Innovation is tough amid today's regulatory checklists. These leaders are getting it done.
Albert Oriol CIO, Rady Children's Hospital - San Diego
CIO, Rady Children's Hospital - San Diego
The 475-bed Rady Children's Hospital-San Diego, the largest pediatric hospital in California, is trying to bring device data directly into electronic records. It's including not only clinician documentation in its Epic Systems electronic health records, it's also integrating medical device data with the help of the Vectored Event Grid Architecture platform from Nuvon.
That system lets it pull data from monitors of vital signs at every bed in the hospital, and anesthesia devices talk directly to the Epic anesthesia module, saving anesthesiologists time recording data in the EHR. "They're actually very happy with that," CIO Albert Oriol says. Rady brought this system online at the same time it went live with electronic anesthesia documentation.
The hospital also is experimenting with drawing data from home-based devices, including glucometers, heart monitors and asthma inhalers. That project is a proof of concept for the institutional review board. Clinicians have to go to a website to see the data, but eventually this will be directly integrated with the EHR.
"We're doing this now without [direct] integration per se because we want to prove that the integration works before we invest in it," Oriol says. "This could be an avalanche of data for our clinicians."
Oriol is convinced that "we will be able to take better care of the patient if we can monitor their health on an ongoing basis," Oriol says.
Oriol faces less stringent Meaningful Use compliance pressures than many on this list. Children's hospitals and pediatricians don't see Medicare patients, so they're only eligible for the Medicaid side of federal health IT incentives. That means fewer requirements and more room to experiment. "We approached MU with a different mindset," Oriol says.
-- Neil Versel
Cris Ross CIO, Mayo Clinic
CIO, Mayo Clinic
Mayo Clinic cares for nearly 2 million patients a year from nearly 150 countries, and Mayo's reputation results in its specialists seeing more complex and unusual cases than typical physicians do. CIO Cris Ross's IT team is trying to find ways to share the resulting expertise by providing tools to physicians within Mayo and with affiliated practices.
For example, Mayo has established an online service called AskMayoExpert (AME). The program provides clinicians with snapshots of specific cases and offers what Mayo considers the best treatments. AME also gives its physicians direct access to Mayo experts, says Ross, who joined Mayo in August 2012.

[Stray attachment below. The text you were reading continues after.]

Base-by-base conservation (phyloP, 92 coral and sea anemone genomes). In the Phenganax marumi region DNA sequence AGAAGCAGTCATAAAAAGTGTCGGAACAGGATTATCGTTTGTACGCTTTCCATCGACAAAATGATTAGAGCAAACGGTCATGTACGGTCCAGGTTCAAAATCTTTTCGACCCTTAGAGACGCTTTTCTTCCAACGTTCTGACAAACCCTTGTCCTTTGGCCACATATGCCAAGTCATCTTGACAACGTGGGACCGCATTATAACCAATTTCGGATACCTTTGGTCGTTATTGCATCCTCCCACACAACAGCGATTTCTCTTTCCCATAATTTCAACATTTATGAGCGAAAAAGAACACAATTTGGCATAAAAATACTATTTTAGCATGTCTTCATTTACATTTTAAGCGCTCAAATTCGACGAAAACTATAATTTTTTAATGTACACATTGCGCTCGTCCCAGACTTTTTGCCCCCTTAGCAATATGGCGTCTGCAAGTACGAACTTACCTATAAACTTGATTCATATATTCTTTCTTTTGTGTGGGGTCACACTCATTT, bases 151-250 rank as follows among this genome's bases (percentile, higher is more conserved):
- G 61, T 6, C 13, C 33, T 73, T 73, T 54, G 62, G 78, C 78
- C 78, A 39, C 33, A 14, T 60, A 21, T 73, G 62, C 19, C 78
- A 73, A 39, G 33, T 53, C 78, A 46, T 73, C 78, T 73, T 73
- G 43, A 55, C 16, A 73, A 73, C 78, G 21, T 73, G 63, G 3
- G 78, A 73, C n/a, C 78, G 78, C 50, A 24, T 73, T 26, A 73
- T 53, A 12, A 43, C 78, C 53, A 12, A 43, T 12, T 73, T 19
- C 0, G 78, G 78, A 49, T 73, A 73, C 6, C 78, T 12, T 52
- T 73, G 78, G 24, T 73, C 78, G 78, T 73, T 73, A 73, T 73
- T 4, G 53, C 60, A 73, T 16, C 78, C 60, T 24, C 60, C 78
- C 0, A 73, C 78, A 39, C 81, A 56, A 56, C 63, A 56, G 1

Not satisfied with that outreach initiative, Mayo's board of directors recently outlined one of its most ambitious undertakings yet. By 2020, it wants to expand its reach from nearly 2 million patient contacts a year to 200 million. Since that can't happen through in-person patient visits alone, the clinic is using telemedicine initiatives and other online services to help reach that lofty goal.
-- Paul Cerrato
Rasu Shrestha VP, University of Pittsburgh Medical Center
VP, University of Pittsburgh Medical Center
Rasu Shrestha is pushing the University of Pittsburgh Medical Center to get away from looking at patients' data as silos that are "application-centric or chart-centric," he says. What's needed is to integrate all the disparate data streams --from electronic records, lab services systems and medical imaging systems, for example. That sounds simple, he says, but it's really a "complex game of connecting the dots."
Shrestha, as VP of medical IT and medical director of interoperability and imaging informatics, is responsible for helping UPMC make better use of its data. UPMC is a $10 billion-a-year integrated health insurer and healthcare provider, operating more than 20 hospitals and serving nearly 1.6 million members. With roots in academic research, it's among the leaders in using IT to help healthcare move away from a fee-for-services to a pay-for-performance model.
UPMC initially put its resources into creating a technology foundation, including widespread conversion from paper to digital medical records and from film-based medical imaging to filmless technology. Phase two now focuses on using electronic health records and digital imaging to drive this more patient-centric system that delivers better care at the bedside.
From a technological standpoint, this journey has meant semantically harmonizing long lists of the medical jargon clinicians use and mapping it to the nationally accepted dictionaries of medical terms that are coded into most software, such as SNOMED, LOINC and RxNorm.
How does that translate to better care at the bedside? When Ms. Jones comes into a UPMC emergency room with a heart attack, clinicians will use the emergency room's electronic medical record system from Cerner to enter her condition and medications. More importantly, if the patient was previously given nitroglycerin in one of UPMC's ambulatory care facilities, which use Epic EMR software, the doctors in the ER can read that medication note and understand its relevance to the patient's current myocardial infarction, despite it being in an EMR from a different vendor. "We are able to map that medication to any one of our other EMRs throughout the health system, the health information exchange, and to the data warehouse on the back end, including on the payer side," says Shrestha.
While health systems struggle with health information exchange within their walls and across the nation, UPMC has made strides in both areas. But its crowning achievement to date, led by Shrestha and his team, has been establishing fully integrated, enterprise-wide interoperability. Because of that, UPMC is ready to feed its enterprise analytics efforts with data coming in from clinical, financial, research and operational streams.
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